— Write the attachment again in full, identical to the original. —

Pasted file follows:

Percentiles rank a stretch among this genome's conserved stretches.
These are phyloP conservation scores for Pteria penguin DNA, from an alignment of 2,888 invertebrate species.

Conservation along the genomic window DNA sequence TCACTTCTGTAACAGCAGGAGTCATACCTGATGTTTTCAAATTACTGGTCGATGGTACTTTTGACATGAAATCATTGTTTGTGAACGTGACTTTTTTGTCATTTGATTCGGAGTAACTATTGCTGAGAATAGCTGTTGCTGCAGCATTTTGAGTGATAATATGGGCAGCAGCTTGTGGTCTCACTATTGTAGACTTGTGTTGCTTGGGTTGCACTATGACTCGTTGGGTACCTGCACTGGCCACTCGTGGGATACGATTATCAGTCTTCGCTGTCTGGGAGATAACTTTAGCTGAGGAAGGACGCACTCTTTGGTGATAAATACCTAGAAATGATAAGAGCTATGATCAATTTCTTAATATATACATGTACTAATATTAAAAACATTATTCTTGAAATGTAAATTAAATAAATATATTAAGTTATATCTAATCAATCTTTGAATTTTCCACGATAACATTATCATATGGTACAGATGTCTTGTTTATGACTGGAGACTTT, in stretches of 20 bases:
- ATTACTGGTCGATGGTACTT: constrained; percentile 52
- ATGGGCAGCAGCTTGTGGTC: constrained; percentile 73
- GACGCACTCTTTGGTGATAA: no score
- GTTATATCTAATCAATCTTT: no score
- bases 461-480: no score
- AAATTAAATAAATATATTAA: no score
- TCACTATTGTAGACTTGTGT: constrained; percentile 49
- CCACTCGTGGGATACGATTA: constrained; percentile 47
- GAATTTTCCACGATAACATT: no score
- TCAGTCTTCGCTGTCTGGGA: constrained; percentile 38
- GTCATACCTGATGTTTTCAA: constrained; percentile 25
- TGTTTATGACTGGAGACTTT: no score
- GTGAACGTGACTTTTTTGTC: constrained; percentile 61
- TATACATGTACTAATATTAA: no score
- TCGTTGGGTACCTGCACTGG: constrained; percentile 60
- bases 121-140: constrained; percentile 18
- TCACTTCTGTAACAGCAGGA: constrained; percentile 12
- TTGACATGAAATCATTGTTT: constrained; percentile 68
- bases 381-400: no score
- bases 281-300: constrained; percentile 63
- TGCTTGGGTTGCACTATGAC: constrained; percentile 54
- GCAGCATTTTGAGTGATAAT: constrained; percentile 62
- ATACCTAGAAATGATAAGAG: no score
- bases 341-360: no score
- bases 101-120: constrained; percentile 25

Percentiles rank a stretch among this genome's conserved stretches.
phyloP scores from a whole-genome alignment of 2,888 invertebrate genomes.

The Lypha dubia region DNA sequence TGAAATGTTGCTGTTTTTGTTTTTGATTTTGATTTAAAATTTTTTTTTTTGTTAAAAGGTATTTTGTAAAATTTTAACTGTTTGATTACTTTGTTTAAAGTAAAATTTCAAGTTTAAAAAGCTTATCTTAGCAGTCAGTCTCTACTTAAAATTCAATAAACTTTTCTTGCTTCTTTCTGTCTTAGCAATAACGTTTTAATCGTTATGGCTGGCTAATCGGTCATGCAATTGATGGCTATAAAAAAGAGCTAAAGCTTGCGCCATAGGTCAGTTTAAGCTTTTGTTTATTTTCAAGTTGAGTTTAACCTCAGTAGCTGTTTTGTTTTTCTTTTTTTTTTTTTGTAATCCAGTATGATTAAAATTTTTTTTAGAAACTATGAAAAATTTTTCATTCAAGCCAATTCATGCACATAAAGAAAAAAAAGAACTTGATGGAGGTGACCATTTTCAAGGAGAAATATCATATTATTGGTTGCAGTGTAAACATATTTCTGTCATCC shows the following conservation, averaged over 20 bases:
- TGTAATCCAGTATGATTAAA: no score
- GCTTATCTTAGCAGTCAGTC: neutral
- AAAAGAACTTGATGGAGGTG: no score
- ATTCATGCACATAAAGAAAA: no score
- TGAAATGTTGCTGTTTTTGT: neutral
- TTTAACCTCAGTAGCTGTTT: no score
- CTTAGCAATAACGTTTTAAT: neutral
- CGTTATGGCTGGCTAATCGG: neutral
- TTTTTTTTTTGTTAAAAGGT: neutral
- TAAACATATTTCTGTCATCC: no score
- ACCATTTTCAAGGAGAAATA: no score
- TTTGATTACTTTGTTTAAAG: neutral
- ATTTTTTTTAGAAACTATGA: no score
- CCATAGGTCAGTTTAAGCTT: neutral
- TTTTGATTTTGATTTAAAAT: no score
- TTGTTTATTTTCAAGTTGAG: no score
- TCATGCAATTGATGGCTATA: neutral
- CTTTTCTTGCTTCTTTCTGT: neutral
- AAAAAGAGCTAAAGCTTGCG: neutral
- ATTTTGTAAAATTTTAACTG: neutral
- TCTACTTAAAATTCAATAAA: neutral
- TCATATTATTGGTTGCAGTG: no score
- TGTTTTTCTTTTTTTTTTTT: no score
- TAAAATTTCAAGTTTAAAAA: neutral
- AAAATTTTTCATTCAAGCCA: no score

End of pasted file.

Percentiles rank a stretch among this genome's conserved stretches.
These are phyloP conservation scores for Pteria penguin DNA, from an alignment of 2,888 invertebrate species.

Conservation along the genomic window DNA sequence TCACTTCTGTAACAGCAGGAGTCATACCTGATGTTTTCAAATTACTGGTCGATGGTACTTTTGACATGAAATCATTGTTTGTGAACGTGACTTTTTTGTCATTTGATTCGGAGTAACTATTGCTGAGAATAGCTGTTGCTGCAGCATTTTGAGTGATAATATGGGCAGCAGCTTGTGGTCTCACTATTGTAGACTTGTGTTGCTTGGGTTGCACTATGACTCGTTGGGTACCTGCACTGGCCACTCGTGGGATACGATTATCAGTCTTCGCTGTCTGGGAGATAACTTTAGCTGAGGAAGGACGCACTCTTTGGTGATAAATACCTAGAAATGATAAGAGCTATGATCAATTTCTTAATATATACATGTACTAATATTAAAAACATTATTCTTGAAATGTAAATTAAATAAATATATTAAGTTATATCTAATCAATCTTTGAATTTTCCACGATAACATTATCATATGGTACAGATGTCTTGTTTATGACTGGAGACTTT, in stretches of 20 bases:
- ATTACTGGTCGATGGTACTT: constrained; percentile 52
- ATGGGCAGCAGCTTGTGGTC: constrained; percentile 73
- GACGCACTCTTTGGTGATAA: no score
- GTTATATCTAATCAATCTTT: no score
- bases 461-480: no score
- AAATTAAATAAATATATTAA: no score
- TCACTATTGTAGACTTGTGT: constrained; percentile 49
- CCACTCGTGGGATACGATTA: constrained; percentile 47
- GAATTTTCCACGATAACATT: no score
- TCAGTCTTCGCTGTCTGGGA: constrained; percentile 38
- GTCATACCTGATGTTTTCAA: constrained; percentile 25
- TGTTTATGACTGGAGACTTT: no score
- GTGAACGTGACTTTTTTGTC: constrained; percentile 61
- TATACATGTACTAATATTAA: no score
- TCGTTGGGTACCTGCACTGG: constrained; percentile 60
- bases 121-140: constrained; percentile 18
- TCACTTCTGTAACAGCAGGA: constrained; percentile 12
- TTGACATGAAATCATTGTTT: constrained; percentile 68
- bases 381-400: no score
- bases 281-300: constrained; percentile 63
- TGCTTGGGTTGCACTATGAC: constrained; percentile 54
- GCAGCATTTTGAGTGATAAT: constrained; percentile 62
- ATACCTAGAAATGATAAGAG: no score
- bases 341-360: no score
- bases 101-120: constrained; percentile 25

Percentiles rank a stretch among this genome's conserved stretches.
phyloP scores from a whole-genome alignment of 2,888 invertebrate genomes.

The Lypha dubia region DNA sequence TGAAATGTTGCTGTTTTTGTTTTTGATTTTGATTTAAAATTTTTTTTTTTGTTAAAAGGTATTTTGTAAAATTTTAACTGTTTGATTACTTTGTTTAAAGTAAAATTTCAAGTTTAAAAAGCTTATCTTAGCAGTCAGTCTCTACTTAAAATTCAATAAACTTTTCTTGCTTCTTTCTGTCTTAGCAATAACGTTTTAATCGTTATGGCTGGCTAATCGGTCATGCAATTGATGGCTATAAAAAAGAGCTAAAGCTTGCGCCATAGGTCAGTTTAAGCTTTTGTTTATTTTCAAGTTGAGTTTAACCTCAGTAGCTGTTTTGTTTTTCTTTTTTTTTTTTTGTAATCCAGTATGATTAAAATTTTTTTTAGAAACTATGAAAAATTTTTCATTCAAGCCAATTCATGCACATAAAGAAAAAAAAGAACTTGATGGAGGTGACCATTTTCAAGGAGAAATATCATATTATTGGTTGCAGTGTAAACATATTTCTGTCATCC shows the following conservation, averaged over 20 bases:
- TGTAATCCAGTATGATTAAA: no score
- GCTTATCTTAGCAGTCAGTC: neutral
- AAAAGAACTTGATGGAGGTG: no score
- ATTCATGCACATAAAGAAAA: no score
- TGAAATGTTGCTGTTTTTGT: neutral
- TTTAACCTCAGTAGCTGTTT: no score
- CTTAGCAATAACGTTTTAAT: neutral
- CGTTATGGCTGGCTAATCGG: neutral
- TTTTTTTTTTGTTAAAAGGT: neutral
- TAAACATATTTCTGTCATCC: no score
- ACCATTTTCAAGGAGAAATA: no score
- TTTGATTACTTTGTTTAAAG: neutral
- ATTTTTTTTAGAAACTATGA: no score
- CCATAGGTCAGTTTAAGCTT: neutral
- TTTTGATTTTGATTTAAAAT: no score
- TTGTTTATTTTCAAGTTGAG: no score
- TCATGCAATTGATGGCTATA: neutral
- CTTTTCTTGCTTCTTTCTGT: neutral
- AAAAAGAGCTAAAGCTTGCG: neutral
- ATTTTGTAAAATTTTAACTG: neutral
- TCTACTTAAAATTCAATAAA: neutral
- TCATATTATTGGTTGCAGTG: no score
- TGTTTTTCTTTTTTTTTTTT: no score
- TAAAATTTCAAGTTTAAAAA: neutral
- AAAATTTTTCATTCAAGCCA: no score